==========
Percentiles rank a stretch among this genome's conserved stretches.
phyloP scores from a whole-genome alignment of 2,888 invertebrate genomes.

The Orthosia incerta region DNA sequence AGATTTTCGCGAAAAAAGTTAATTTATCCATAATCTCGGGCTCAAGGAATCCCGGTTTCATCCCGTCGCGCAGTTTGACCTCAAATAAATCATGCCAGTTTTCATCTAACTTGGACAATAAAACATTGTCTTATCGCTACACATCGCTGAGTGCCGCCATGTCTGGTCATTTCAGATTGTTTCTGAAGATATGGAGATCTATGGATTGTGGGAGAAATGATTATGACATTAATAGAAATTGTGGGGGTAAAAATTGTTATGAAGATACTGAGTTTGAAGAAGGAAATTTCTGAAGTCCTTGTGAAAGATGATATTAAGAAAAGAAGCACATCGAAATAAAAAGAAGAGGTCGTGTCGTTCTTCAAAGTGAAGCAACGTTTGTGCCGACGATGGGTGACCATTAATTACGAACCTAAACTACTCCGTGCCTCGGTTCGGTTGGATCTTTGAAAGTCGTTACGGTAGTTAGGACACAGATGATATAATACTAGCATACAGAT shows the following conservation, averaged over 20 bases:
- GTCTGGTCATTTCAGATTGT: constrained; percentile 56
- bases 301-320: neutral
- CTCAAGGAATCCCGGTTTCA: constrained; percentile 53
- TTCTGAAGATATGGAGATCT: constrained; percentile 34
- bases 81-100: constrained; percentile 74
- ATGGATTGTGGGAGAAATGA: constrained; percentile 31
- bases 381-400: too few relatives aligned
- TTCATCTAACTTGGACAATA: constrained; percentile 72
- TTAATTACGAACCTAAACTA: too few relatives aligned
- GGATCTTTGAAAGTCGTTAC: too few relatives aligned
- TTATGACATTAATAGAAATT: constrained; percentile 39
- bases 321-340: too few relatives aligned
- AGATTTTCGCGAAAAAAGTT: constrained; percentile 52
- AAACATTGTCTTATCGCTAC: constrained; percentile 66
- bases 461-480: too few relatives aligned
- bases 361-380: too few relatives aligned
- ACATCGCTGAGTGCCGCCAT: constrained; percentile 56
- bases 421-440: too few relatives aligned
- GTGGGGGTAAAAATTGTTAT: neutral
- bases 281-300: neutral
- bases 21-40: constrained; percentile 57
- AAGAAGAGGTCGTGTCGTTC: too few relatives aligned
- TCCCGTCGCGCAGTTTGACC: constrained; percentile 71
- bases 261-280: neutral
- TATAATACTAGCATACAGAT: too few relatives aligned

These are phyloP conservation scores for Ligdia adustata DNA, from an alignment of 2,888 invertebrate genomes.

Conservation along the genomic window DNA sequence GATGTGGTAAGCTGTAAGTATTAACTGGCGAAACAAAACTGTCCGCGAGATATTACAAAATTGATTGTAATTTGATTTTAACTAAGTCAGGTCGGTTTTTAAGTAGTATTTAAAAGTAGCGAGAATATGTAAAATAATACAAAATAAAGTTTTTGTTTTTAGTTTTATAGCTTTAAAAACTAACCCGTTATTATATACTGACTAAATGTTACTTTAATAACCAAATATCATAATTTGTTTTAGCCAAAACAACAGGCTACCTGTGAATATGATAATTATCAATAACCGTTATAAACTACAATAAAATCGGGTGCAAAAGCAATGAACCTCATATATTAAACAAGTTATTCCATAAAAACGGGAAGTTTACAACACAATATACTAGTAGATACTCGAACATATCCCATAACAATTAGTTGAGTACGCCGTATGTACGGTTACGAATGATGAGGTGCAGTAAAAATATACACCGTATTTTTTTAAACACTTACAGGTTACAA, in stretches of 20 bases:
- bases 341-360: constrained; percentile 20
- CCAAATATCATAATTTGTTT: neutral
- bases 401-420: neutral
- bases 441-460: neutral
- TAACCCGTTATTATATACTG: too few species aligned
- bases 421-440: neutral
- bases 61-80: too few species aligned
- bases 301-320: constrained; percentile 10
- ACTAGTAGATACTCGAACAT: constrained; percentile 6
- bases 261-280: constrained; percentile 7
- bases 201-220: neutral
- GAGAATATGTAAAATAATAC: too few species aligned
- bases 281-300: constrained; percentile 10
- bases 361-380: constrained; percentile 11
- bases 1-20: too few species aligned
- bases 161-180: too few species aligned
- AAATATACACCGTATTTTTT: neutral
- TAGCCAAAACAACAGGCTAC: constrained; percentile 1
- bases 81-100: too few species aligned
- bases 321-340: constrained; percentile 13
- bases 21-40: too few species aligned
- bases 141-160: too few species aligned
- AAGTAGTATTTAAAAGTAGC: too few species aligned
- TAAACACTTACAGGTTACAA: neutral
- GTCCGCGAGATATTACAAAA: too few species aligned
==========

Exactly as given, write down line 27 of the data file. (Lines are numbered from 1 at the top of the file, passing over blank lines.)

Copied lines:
- bases 261-280: neutral